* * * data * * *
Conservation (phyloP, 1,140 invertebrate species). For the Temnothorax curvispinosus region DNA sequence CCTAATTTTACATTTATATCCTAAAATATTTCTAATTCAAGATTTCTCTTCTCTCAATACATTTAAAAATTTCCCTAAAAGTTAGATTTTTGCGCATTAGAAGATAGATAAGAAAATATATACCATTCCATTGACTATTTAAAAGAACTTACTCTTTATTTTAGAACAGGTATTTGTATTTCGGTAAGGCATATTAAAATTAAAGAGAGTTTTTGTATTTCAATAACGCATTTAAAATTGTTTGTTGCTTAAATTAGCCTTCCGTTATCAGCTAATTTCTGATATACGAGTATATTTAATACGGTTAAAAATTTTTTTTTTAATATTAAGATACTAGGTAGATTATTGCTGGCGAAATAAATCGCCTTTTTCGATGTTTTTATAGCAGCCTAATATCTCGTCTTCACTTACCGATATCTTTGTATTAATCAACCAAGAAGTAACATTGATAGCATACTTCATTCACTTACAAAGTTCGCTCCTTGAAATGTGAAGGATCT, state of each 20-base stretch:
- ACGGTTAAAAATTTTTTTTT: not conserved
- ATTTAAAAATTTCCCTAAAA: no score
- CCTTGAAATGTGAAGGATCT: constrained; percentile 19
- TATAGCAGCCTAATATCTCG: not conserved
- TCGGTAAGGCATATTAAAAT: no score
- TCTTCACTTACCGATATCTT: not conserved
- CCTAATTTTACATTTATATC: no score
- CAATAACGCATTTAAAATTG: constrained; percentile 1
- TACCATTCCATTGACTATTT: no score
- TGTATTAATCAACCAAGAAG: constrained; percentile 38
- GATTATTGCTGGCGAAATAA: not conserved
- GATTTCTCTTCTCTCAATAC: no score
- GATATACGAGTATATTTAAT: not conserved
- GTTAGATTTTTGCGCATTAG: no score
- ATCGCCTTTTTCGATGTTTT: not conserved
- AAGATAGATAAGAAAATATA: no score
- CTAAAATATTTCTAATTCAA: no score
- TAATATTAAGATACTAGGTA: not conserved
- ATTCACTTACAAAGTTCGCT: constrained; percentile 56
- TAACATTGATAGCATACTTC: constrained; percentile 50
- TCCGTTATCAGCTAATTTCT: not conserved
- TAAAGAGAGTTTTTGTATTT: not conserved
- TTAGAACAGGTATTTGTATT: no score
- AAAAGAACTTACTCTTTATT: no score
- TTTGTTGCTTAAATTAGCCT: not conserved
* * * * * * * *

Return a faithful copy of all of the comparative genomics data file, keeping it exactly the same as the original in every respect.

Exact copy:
Conservation (phyloP, 1,140 invertebrate species). For the Temnothorax curvispinosus region DNA sequence CCTAATTTTACATTTATATCCTAAAATATTTCTAATTCAAGATTTCTCTTCTCTCAATACATTTAAAAATTTCCCTAAAAGTTAGATTTTTGCGCATTAGAAGATAGATAAGAAAATATATACCATTCCATTGACTATTTAAAAGAACTTACTCTTTATTTTAGAACAGGTATTTGTATTTCGGTAAGGCATATTAAAATTAAAGAGAGTTTTTGTATTTCAATAACGCATTTAAAATTGTTTGTTGCTTAAATTAGCCTTCCGTTATCAGCTAATTTCTGATATACGAGTATATTTAATACGGTTAAAAATTTTTTTTTTAATATTAAGATACTAGGTAGATTATTGCTGGCGAAATAAATCGCCTTTTTCGATGTTTTTATAGCAGCCTAATATCTCGTCTTCACTTACCGATATCTTTGTATTAATCAACCAAGAAGTAACATTGATAGCATACTTCATTCACTTACAAAGTTCGCTCCTTGAAATGTGAAGGATCT, state of each 20-base stretch:
- ACGGTTAAAAATTTTTTTTT: not conserved
- ATTTAAAAATTTCCCTAAAA: no score
- CCTTGAAATGTGAAGGATCT: constrained; percentile 19
- TATAGCAGCCTAATATCTCG: not conserved
- TCGGTAAGGCATATTAAAAT: no score
- TCTTCACTTACCGATATCTT: not conserved
- CCTAATTTTACATTTATATC: no score
- CAATAACGCATTTAAAATTG: constrained; percentile 1
- TACCATTCCATTGACTATTT: no score
- TGTATTAATCAACCAAGAAG: constrained; percentile 38
- GATTATTGCTGGCGAAATAA: not conserved
- GATTTCTCTTCTCTCAATAC: no score
- GATATACGAGTATATTTAAT: not conserved
- GTTAGATTTTTGCGCATTAG: no score
- ATCGCCTTTTTCGATGTTTT: not conserved
- AAGATAGATAAGAAAATATA: no score
- CTAAAATATTTCTAATTCAA: no score
- TAATATTAAGATACTAGGTA: not conserved
- ATTCACTTACAAAGTTCGCT: constrained; percentile 56
- TAACATTGATAGCATACTTC: constrained; percentile 50
- TCCGTTATCAGCTAATTTCT: not conserved
- TAAAGAGAGTTTTTGTATTT: not conserved
- TTAGAACAGGTATTTGTATT: no score
- AAAAGAACTTACTCTTTATT: no score
- TTTGTTGCTTAAATTAGCCT: not conserved